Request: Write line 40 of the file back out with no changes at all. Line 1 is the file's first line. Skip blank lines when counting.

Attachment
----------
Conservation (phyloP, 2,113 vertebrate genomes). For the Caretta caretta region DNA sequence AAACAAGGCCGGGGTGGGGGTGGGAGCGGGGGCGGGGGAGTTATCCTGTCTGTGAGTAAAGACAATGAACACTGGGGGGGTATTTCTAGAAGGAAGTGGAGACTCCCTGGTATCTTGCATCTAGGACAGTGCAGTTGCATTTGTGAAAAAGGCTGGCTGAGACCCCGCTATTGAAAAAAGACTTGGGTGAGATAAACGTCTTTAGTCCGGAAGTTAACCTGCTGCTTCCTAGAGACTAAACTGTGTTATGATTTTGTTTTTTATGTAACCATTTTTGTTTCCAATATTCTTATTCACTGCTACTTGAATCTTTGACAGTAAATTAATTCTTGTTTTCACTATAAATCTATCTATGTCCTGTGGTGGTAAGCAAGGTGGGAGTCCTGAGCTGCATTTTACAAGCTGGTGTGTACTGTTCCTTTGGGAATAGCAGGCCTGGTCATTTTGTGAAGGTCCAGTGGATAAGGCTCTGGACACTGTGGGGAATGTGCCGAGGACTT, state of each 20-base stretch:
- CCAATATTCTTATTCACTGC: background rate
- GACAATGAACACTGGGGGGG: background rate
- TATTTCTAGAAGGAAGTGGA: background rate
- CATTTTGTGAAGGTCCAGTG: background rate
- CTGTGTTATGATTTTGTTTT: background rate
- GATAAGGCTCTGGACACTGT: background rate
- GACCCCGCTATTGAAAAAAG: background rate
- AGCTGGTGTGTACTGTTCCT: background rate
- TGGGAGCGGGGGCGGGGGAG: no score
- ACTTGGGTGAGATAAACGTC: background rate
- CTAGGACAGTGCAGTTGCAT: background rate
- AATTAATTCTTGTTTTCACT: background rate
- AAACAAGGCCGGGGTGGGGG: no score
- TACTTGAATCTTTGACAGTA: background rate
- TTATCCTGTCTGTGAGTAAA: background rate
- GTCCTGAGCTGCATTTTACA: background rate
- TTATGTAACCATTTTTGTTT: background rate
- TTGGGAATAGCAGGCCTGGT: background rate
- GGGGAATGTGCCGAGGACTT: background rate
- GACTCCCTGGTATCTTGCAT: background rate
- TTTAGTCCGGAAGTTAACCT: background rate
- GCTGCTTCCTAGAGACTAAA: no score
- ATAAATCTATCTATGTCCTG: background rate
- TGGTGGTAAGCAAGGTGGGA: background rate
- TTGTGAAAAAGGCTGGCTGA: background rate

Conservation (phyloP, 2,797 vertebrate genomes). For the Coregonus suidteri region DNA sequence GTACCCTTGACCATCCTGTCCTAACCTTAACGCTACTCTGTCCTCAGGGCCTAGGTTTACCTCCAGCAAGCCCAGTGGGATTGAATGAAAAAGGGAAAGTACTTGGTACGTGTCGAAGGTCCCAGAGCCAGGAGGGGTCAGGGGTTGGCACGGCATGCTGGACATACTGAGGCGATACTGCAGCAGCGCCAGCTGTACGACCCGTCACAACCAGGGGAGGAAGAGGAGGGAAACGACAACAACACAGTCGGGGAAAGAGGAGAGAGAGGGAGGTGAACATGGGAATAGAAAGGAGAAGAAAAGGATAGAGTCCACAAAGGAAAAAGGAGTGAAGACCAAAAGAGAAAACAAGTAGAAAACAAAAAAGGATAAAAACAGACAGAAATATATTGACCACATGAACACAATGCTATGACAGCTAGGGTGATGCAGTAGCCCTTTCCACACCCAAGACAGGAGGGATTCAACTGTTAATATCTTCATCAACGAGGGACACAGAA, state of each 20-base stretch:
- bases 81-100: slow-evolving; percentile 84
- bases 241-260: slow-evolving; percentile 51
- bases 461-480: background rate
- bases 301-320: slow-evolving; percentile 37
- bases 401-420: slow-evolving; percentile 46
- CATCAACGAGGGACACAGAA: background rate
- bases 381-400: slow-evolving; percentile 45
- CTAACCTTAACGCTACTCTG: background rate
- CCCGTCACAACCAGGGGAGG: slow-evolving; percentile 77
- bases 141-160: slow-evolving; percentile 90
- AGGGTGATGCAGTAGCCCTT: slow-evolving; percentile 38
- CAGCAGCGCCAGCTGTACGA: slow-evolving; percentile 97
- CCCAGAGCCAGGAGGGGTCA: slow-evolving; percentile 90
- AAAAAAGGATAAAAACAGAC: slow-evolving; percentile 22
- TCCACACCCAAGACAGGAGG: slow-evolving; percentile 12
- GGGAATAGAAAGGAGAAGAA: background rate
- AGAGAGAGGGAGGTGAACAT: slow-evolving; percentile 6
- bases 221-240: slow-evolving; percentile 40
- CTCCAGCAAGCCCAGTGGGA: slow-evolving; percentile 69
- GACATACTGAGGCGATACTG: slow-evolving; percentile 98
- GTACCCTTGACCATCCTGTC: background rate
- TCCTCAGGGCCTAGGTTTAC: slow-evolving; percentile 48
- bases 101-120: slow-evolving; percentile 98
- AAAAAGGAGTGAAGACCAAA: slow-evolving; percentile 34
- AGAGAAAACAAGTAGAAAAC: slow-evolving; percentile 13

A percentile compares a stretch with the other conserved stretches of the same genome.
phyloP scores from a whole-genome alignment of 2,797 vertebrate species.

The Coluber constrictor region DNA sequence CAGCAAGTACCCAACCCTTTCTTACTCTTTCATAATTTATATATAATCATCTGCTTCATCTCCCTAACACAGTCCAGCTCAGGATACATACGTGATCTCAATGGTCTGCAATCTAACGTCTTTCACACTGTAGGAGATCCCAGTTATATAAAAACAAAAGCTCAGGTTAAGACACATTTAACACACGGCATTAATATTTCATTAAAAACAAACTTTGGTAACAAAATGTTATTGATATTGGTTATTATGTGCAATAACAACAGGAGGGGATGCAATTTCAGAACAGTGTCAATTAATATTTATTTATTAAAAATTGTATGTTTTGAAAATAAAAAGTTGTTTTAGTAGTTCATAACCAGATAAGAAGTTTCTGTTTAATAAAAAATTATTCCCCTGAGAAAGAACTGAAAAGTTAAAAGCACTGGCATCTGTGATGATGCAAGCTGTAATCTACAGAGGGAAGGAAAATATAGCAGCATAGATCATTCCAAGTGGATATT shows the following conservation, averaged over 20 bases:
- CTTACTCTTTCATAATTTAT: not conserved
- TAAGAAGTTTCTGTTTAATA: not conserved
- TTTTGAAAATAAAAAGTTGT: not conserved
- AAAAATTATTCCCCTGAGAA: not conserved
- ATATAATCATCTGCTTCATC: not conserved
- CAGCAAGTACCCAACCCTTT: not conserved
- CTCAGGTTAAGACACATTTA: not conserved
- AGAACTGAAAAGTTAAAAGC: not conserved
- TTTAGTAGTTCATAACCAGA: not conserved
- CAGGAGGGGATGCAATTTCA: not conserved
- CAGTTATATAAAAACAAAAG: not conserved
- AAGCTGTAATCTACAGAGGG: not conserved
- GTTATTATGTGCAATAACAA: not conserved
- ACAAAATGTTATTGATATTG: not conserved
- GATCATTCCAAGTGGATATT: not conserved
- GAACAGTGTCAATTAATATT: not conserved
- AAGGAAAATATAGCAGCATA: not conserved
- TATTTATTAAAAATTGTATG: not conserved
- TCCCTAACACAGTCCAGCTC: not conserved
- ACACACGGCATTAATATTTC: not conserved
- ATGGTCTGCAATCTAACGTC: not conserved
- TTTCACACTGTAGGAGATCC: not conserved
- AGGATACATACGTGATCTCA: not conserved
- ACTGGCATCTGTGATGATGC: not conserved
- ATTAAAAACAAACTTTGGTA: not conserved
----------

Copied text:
- CCCAGAGCCAGGAGGGGTCA: slow-evolving; percentile 90